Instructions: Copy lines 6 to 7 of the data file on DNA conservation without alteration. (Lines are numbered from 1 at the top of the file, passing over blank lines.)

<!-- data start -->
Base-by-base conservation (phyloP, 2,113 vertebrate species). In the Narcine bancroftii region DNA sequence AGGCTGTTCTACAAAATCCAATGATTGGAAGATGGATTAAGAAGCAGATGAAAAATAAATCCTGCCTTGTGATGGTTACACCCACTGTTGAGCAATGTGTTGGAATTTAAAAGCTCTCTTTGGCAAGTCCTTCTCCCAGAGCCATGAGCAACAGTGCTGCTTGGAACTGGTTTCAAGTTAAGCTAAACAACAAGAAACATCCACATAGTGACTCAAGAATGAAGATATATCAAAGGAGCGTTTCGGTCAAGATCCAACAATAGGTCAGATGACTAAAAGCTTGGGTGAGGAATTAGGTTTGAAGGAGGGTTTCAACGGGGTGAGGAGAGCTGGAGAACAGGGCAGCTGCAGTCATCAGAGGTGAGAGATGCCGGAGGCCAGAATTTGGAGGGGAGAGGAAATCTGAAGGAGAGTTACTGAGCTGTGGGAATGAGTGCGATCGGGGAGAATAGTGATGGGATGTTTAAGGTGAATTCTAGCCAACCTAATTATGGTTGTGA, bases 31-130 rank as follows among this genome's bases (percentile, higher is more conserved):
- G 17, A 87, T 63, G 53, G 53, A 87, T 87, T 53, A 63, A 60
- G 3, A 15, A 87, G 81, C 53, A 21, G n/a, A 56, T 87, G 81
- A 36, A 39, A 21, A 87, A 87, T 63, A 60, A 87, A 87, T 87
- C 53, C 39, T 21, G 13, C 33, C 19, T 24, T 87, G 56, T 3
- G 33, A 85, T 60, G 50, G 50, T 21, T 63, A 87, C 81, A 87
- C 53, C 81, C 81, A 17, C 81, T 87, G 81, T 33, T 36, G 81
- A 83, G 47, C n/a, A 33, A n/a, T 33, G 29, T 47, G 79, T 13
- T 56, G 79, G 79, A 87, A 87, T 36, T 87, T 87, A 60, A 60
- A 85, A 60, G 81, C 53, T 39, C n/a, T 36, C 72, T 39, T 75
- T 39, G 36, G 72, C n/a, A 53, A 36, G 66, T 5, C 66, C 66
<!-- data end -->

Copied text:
- G 33, A 85, T 60, G 50, G 50, T 21, T 63, A 87, C 81, A 87
- C 53, C 81, C 81, A 17, C 81, T 87, G 81, T 33, T 36, G 81